Release Date: 9/6/2011
Dr. Wagstaff: Osteoporosis called ‘silent killer’
Dr. Donna Wagstaff, a family practitioner with a special interest in women's health, is a member of St. Anthony's Physician Organization.
Osteoporosis is a crippling bone disease that affects more than 44 million Americans, 80 percent of them women. Often called the “silent killer,” it may develop unnoticed over many years, with no symptoms or discomfort, until a fracture occurs.
Osteoporosis causes progressive bone loss, leaving the bones porous, fragile and likely to break. It is responsible for more than 1.5 million fractures each year, including more than 700,000 vertebral fractures and more than 300,000 hip fractures. An estimated one in two women and one in five men over age 65 will sustain bone fractures due to osteoporosis.
Some major risk factors that can lead to developing osteoporosis include:
- Aging. Everyone loses bone mass with age, because the body builds less new bone. Women can lose up to 20 percent of their bone mass in the five to seven years following menopause.
- Heredity. Family history of osteoporosis or of bone fractures; small, slender body build; fair skin, and Caucasian or Asian background.
- Lifestyle. Poor nutrition, Vitamin D deficiency, low calcium intake, sedentary habits, excessive alcohol intake, smoking, anorexia nervosa and the use of some medications.
While some factors, like age and heredity, can’t be changed, lifestyle habits can. Since the average woman has acquired 98 percent of her skeletal mass by age 20, the secret to healthy bones is to begin early in life. A balanced diet rich in calcium and Vitamin D, a regular routine of weight-bearing exercise and a healthy lifestyle without smoking or excessive alcohol intake can help prevent the development of osteoporosis later in life.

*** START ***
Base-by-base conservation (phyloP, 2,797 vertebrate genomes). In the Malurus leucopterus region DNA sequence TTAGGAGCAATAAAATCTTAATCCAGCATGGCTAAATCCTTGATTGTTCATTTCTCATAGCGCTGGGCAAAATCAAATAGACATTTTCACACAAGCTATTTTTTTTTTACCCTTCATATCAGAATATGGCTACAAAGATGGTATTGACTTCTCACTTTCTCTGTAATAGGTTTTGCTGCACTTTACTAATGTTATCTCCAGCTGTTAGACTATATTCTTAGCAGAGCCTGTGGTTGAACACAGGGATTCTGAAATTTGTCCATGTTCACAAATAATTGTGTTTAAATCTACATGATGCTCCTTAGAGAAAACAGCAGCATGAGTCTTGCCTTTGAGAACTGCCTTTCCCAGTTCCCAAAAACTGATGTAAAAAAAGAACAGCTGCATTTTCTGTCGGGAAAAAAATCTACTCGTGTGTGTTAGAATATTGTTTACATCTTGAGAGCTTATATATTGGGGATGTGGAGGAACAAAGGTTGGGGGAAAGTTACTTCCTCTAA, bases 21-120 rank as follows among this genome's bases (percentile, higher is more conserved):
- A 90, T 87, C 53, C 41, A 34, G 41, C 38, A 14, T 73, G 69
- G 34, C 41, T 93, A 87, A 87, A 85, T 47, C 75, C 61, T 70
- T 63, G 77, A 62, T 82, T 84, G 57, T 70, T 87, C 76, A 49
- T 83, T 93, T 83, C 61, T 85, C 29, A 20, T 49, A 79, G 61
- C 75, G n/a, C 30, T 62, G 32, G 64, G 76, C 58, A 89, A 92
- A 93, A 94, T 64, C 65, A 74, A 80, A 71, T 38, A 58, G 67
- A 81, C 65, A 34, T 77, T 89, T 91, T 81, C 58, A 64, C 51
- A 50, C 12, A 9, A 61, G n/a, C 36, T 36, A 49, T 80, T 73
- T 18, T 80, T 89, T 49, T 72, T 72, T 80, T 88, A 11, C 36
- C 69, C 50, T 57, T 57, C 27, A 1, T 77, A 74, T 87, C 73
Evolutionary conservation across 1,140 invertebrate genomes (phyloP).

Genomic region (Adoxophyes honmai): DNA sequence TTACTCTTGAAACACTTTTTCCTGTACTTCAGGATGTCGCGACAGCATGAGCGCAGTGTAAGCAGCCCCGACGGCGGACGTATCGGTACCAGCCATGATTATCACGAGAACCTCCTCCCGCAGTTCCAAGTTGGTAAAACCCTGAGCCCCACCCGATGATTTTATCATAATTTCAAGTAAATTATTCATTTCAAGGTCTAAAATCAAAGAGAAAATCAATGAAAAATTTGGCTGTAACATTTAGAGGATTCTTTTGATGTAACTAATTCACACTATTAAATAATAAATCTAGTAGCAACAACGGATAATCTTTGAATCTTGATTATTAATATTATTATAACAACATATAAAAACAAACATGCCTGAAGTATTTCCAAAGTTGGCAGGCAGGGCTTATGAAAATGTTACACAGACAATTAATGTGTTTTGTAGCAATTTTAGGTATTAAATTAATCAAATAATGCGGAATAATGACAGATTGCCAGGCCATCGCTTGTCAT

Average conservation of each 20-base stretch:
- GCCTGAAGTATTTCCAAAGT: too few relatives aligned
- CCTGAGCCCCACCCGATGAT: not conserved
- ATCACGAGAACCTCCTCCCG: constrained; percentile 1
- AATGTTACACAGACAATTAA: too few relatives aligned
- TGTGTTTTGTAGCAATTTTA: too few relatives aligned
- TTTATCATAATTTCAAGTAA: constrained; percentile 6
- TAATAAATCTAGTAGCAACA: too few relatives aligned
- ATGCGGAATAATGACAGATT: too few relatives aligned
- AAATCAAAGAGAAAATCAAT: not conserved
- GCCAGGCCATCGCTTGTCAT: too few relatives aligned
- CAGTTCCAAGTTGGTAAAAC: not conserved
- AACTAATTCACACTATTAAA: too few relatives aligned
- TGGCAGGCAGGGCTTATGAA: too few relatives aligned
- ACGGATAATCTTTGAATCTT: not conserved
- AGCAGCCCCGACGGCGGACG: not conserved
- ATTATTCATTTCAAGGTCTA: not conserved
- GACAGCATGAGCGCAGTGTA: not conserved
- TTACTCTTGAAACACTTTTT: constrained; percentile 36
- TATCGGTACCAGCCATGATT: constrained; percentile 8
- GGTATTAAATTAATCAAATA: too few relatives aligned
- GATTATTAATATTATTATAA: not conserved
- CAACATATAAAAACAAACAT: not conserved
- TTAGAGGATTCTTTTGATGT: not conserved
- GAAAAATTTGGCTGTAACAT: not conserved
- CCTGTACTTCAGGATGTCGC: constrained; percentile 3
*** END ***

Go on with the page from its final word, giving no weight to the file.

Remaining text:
Although there is no cure for osteoporosis, treatment is available to prevent further bone loss. The key is early identification of not only those already affected by it but also those at risk for developing it. This is accomplished with a simple test to measure bone density. Your physician may order this test, which entails a quick and painless scan of your hips and spine. A computer compares your bone density to that of a normal 20-year-old, identifying whether or not you are at risk for fractures of the wrist, hip and spine. The lower the bone density, the higher the risk.
Osteoporosis may be treated with biophosphonates, Selective Estrogen Receptor Modulators (SERMs), calcitonin or possibly hormone replacement therapy. Discuss the advantages and disadvantages of each treatment with your physician. Additionally, increasing your intake of calcium and Vitamin D can help lessen your risk of bone fracture. Talk to your doctor before taking a calcium supplement.
No matter what your age, exercise can help you minimize bone loss. Weight-bearing exercises, such as walking, dancing or climbing stairs, and weightlifting exercises are the most beneficial. Consult your doctor before beginning any exercise program.
For information, please call our Health Access Line at 314-ANTHONY (268-4669) or 800-554-9550 or visit find a physician online.
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